Population size

 

The various factors contributing to the risk of civil war rise increase with population size. The risk of a civil war rises approximately proportionately with the size of a country’s population.[8]

 

Time

 

The more time that has elapsed since the last civil war, the less likely it is that a conflict will recur. The study had two possible explanations for this: one opportunity-based and the other grievance-based. The elapsed time may represent the depreciation of whatever capital the rebellion was fought over and thus increase the opportunity cost of restarting the conflict. Alternatively, elapsed time may represent the gradual process of healing of old hatreds. The study found that the presence of diaspora substantially reduced the positive effect of time, as the funding from diasporas offsets the depreciation of rebellion-specific capital.[10]

 

Duration of civil wars

 

The modern history of civil wars may be divided into the pre-nineteenth century, nineteenth century to early twentieth century, and late twentieth century. In nineteenth century Europe, the length of civil wars fell significantly, largely due to the nature of the conflicts as battles for the power center of the state, the strength of centralized governments, and the normally quick and decisive intervention by other states to support the government. Following World War II the duration of civil wars grew past the norm of the pre-nineteenth century, largely due to weakness of the many postcolonial states and the intervention by major powers on both sides of conflict. The most obvious commonality to civil wars are that they occur in fragile states.[11]

 

Civil wars in the 19th and early 20th centuries

 

Civil wars through the nineteenth century to early twentieth century tended to be short; the average length of a civil war between 1900 and 1944 was one and half years.[12] The state itself was the obvious center of authority in the majority of cases, and the civil wars were thus fought for control of the state. This meant that whoever had control of the capital and the military could normally crush resistance. If a rebellion failed to quickly seize the capital and control of the military for itself, it was normally doomed to a quick destruction. For example, the fighting associated with the 1871 Paris Commune occurred almost entirely in Paris, and ended quickly once the military sided with the government.[13]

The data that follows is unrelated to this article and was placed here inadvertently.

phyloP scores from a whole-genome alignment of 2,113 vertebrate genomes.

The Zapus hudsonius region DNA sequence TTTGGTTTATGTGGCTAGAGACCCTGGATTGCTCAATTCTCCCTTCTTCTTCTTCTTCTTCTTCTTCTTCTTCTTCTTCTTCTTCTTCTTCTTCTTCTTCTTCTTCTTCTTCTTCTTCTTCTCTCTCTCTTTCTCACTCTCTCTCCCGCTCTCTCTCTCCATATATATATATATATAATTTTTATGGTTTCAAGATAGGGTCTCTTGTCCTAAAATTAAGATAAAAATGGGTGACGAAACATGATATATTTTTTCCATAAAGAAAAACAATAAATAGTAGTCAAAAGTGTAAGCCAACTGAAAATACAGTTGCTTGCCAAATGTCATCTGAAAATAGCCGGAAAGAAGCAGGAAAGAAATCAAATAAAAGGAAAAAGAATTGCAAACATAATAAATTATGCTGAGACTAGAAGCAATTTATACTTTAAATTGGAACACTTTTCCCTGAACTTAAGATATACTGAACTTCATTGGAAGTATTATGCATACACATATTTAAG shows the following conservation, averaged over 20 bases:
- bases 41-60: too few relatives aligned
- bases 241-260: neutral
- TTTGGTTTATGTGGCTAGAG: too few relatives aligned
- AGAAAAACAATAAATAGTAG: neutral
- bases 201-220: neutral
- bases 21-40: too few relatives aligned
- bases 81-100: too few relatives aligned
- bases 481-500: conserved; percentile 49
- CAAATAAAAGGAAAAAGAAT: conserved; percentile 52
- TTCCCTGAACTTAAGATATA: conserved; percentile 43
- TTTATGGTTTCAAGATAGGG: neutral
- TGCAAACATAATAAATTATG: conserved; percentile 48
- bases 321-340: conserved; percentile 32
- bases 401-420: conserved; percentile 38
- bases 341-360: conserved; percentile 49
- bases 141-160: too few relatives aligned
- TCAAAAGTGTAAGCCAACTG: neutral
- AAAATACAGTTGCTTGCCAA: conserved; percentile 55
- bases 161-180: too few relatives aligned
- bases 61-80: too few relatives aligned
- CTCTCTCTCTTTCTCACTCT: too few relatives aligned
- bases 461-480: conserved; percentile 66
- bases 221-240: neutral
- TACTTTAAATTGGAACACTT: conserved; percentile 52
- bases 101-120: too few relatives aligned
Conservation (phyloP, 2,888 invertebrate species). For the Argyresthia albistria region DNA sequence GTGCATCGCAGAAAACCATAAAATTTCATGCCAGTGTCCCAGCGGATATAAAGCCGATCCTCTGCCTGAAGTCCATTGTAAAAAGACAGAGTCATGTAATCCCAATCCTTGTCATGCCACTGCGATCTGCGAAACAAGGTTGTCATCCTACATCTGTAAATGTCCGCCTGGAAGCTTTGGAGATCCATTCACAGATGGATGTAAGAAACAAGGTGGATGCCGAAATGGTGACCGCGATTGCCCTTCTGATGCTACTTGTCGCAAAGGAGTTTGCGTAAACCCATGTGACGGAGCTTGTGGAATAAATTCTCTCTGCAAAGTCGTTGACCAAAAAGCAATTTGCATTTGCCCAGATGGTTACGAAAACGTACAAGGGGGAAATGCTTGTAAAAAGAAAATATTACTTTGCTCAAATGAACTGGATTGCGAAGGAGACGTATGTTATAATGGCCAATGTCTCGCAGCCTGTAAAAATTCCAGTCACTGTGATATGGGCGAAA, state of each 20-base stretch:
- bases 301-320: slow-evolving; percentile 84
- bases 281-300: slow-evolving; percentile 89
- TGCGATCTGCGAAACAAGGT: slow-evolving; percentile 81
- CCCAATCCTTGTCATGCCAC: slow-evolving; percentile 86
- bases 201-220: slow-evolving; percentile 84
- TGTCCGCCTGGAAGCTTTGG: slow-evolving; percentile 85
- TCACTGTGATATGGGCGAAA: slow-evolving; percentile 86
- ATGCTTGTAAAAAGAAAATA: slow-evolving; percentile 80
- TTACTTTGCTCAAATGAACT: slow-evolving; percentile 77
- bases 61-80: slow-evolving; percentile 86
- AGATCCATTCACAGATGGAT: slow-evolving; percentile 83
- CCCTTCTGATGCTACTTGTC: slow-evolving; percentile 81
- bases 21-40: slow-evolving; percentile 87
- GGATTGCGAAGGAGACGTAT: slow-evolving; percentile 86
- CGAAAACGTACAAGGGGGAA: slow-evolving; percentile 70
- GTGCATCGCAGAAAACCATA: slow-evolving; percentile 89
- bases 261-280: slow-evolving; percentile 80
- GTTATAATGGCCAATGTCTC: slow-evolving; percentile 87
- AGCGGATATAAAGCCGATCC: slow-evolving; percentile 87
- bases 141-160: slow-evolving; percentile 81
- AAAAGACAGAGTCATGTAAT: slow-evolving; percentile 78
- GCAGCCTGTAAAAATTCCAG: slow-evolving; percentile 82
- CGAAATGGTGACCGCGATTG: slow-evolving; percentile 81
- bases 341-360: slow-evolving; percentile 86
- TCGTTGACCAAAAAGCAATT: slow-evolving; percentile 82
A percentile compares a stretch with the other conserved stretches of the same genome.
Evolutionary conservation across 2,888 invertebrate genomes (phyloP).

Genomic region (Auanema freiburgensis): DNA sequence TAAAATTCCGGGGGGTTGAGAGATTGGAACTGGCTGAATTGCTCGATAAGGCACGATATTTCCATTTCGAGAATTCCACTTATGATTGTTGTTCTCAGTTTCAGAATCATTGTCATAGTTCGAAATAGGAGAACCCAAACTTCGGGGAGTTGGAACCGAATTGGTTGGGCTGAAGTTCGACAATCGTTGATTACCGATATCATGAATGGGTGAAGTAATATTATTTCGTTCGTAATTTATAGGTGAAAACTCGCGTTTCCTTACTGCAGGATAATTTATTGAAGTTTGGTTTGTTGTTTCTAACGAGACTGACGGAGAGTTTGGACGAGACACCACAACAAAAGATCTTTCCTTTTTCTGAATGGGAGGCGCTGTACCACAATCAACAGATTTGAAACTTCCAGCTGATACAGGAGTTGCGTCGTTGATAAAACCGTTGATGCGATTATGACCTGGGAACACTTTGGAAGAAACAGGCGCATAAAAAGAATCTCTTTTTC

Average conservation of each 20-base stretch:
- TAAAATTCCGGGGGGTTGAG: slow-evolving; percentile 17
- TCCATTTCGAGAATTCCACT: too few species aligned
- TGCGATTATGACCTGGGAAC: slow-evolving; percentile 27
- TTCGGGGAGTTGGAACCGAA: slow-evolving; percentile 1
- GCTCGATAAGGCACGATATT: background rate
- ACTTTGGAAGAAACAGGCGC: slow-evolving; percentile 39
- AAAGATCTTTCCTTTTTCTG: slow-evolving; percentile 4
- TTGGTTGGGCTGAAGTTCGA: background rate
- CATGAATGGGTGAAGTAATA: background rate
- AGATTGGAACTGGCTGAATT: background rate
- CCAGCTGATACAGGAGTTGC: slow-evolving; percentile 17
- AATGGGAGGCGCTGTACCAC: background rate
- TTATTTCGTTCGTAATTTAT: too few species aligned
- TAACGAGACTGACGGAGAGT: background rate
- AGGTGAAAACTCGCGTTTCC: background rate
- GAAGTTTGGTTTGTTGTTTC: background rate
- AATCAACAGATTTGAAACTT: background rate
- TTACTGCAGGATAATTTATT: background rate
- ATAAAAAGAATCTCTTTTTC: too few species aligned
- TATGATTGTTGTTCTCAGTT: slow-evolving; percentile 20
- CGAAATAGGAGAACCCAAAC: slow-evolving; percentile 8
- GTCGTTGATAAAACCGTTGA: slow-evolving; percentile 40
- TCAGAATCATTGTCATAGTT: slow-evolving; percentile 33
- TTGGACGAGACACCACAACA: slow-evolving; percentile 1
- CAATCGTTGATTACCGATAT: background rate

The power of non-state actors resulted in a lower value placed on sovereignty in the eighteenth and nineteenth century, which further reduced the number of civil wars. For example, the pirates of the Barbary Coast were recognized as de facto states because of their military power. The Barbary pirates thus had no need to rebel against the Ottoman Empire, who were their nominal state government, to gain recognition for their sovereignty. Conversely, states such as Virginia and Massachussetts in the United States of America did not have sovereign status, but had significant political and economic independence coupled with weak federal control, reducing the incentive to secede.[14]

 

The two major global ideologies, monarchism and democracy, led to several civil wars. However, a bi-polar world, divided between the two ideologies, did not develop, largely due the dominance of monarchists through most of the period. The monarchists would thus normally intervene in other countries to stop democratic movements taking control and forming democratic governments, which were seen by monarchists as being both dangerous and unpredictable. The Great Powers, defined in the 1815 Congress of Vienna as the United Kingdom, Habsburg Austria, Prussia, France, and Russia, would frequently coordinate interventions in other nations’ civil wars, nearly always on the side of the incumbent government. Given the military strength of the Great Powers, these interventions were nearly always decisive and quickly ended the civil wars.[15]

 

There were several exceptions from the general rule of quick civil wars during this period. The American Civil War (1861-1865) was unusual for at least two reasons: it was fought around regional identities, rather than political ideologies, and it was ended through a war of attrition, rather than over a decisive battle over control of the capital, as was the norm. The Spanish Civil War (1936-1939) was exceptional because both sides of the war received support from intervening great powers: Germany, Italy and Portugal supported opposition leader Francisco Franco, while France and Russia supported the government.[16]

 

Source: http://en.wikipedia.org/wiki/Civil_war

 


 

What makes a civil war?

BBC News

Thursday, 20 April 2006, 10:30 GMT 11:30 UK

 

The dispute over whether Iraq is in the grip of a civil war has surfaced again, with the UK Foreign Secretary Jack Straw and his Saudi counterpart airing directly contrary views during a conference in Riyadh.